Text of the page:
Manor House Gardens
|Manor House Gardens|
The ornamental pond, island and viewing platform in Manor House Gardens, Lee
|Area||3.34 hectares (8 acres)|
|Operated by||London Borough of Lewisham|
|Status||Open year round|
|Public transit access||Hither Green|
Manor House Gardens is a 3.34-hectare public park and gardens situated in Lee, in south east London. The park features a walled flower garden, ornamental pond, fountain, ice-house, cafeteria, children's playground, community garden, dog-walking area and tennis courts/multi-purpose sports pitches. There is also a Park Ranger's Office and information point adjacent to the cafe, and the River Quaggy flows from east to west across the southern part of the park.
The gardens date from the late eighteenth and early nineteenth centuries and much of the original layout remains. The gardens feature a large central lawn with a peripheral path with trees and shrubbery. An ornamental pond at the southern part features a small island and fountain.
The gardens (along with pond and ice-house) were formally laid out in around 1773 shortly after the main house had been built by Thomas Lucas (a merchant and treasurer of Guy's Hospital). The house was then purchased by Sir Francis Baring in 1796 from Mrs Angerstein (the former Mrs Lucas). Baring also bought the Manor of Lee and the house was then known as the Manor House.
The house and gardens remained within the Baring family until 1898 when Sir Thomas Baring, 1st Earl of Northbrook sold the Manor House and estate to the London County Council for £8,835 (almost a million pounds as of 2015). The council noted that the property and grounds were in a 'somewhat neglected condition' and began a restoration project.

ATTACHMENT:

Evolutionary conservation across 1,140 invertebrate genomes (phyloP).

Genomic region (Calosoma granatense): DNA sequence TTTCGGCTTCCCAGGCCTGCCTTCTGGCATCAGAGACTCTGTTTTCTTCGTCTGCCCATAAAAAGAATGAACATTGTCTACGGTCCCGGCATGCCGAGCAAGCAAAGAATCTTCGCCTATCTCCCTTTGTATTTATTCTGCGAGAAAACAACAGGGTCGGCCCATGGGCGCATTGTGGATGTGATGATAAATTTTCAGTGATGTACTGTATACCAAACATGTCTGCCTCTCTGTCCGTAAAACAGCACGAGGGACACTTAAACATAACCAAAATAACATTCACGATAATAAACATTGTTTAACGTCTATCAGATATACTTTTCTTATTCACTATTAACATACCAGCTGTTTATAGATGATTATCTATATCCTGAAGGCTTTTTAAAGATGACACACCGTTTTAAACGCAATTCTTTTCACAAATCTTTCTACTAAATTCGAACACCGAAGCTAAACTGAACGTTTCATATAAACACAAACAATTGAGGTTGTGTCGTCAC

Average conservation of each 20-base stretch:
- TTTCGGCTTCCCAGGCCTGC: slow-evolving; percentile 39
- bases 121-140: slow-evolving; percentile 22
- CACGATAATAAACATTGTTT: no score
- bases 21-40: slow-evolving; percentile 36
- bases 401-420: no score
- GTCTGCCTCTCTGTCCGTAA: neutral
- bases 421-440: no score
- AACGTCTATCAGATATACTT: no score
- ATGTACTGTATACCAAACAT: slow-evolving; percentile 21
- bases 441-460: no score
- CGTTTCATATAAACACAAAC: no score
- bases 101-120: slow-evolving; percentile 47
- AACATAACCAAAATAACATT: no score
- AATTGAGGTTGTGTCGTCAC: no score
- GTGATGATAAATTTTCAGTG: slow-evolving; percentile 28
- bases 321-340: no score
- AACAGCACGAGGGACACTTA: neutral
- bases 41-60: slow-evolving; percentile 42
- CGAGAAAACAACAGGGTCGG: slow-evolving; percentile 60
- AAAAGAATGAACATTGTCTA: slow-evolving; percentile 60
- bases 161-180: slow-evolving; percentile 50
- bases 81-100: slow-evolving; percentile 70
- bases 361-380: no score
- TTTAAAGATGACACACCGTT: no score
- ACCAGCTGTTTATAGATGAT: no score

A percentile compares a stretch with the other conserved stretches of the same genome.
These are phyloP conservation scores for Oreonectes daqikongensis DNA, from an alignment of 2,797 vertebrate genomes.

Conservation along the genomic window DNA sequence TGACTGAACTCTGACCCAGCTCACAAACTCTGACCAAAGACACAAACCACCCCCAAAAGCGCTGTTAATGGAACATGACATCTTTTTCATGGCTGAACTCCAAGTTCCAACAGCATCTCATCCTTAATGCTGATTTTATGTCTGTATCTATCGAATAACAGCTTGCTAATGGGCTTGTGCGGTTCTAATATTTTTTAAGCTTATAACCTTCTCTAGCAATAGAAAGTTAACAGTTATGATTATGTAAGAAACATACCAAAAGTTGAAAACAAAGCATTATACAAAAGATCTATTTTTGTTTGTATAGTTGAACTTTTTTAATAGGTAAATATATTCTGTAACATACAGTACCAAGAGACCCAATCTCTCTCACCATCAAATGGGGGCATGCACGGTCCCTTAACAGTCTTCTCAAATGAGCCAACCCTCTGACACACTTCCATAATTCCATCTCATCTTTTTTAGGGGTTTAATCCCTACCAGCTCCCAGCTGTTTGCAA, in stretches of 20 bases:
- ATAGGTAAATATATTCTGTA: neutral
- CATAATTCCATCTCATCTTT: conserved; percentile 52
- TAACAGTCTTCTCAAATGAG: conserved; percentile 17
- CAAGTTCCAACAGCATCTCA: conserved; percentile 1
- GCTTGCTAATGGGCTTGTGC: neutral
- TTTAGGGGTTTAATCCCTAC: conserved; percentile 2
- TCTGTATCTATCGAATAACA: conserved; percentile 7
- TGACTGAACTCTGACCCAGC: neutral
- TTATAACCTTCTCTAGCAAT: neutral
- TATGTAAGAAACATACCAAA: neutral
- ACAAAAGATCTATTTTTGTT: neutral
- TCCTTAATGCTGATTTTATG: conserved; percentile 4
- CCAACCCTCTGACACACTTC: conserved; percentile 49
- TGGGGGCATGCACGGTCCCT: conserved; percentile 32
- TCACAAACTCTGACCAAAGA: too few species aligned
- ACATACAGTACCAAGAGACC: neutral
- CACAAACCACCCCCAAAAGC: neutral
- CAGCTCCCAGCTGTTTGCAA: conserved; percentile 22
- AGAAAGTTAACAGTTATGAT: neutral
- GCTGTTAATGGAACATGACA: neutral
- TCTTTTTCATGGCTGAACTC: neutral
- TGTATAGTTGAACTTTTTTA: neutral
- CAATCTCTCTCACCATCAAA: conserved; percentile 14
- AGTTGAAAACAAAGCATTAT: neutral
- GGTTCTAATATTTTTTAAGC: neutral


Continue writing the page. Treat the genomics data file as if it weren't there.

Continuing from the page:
Restoration of the house and gardens was completed in 1902 and the gardens were opened to the general public on Whit Monday 19 May 1902. The Manor House became Lee Public Library. The gardens were a popular destination for locals and during the second world war air raid shelters were built within the grounds.
In 1976 local residents set up the Lee Manor Society. The gardens were beginning to fall into decline as available budgets were being cut. With the dissolution of the Greater London Council in 1986, the gardens were transferred to the London Borough of Lewisham. The following year on 16 October, the gardens suffered extensive damage from the Great Storm of 1987 with many mature trees being toppled.
By the early 1990s, the gardens and facilities were in serious decline and areas were fenced off from the public. The lack of maintenance led to areas of the park being overgrown and the lake became unihabitable for marine life. In 1993, to campaign for the garden's renovation, local residents formed the Manor House Gardens Users' Group. The group spent the next few years campaigning for funds and in 1997 they received a Heritage Lottery Fund award to renovate the gardens. The gardens and facilities were improved and the gardens reopened in June 2000. A new bridge over the Quaggy River was built in 2003.
The Manor House itself received a further Heritage Lottery fund award and was renovated.
The gardens can be reached from several local roads: Old Road, Brightfield Road, Manor Lane and Taunton Road.
Plants and Wildlife
The gardens feature oak, London plane, cypress, horse chestnut and weeping willow trees and are home to various birds: wren, kingfisher, great tit, rose-ringed parakeet and pigeons. Various areas are devoted to both natural and maintained areas with meadow buttercup, common mallow, ox-eye daisy in abundance. These plants have encouraged a number of butterflies: gatekeeper butterfly, painted lady, small white and red admiral.
Logs are set aside with the gardens as home for stag beetles.
The gardens host a farmers' market on the first three Saturdays of each month.
- "Manor House Gardens". Lewisham Borough Council. Retrieved 30 September 2015.
- "Manor House Gardens". londongardensonline.org.uk. Retrieved 30 September 2015.
- "Lee Manor Society". The Lee Manor Society. Retrieved 30 September 2015.
- "Lewisham – Manor House Gardens". City & Country Farmers' Markets. Retrieved 30 September 2015.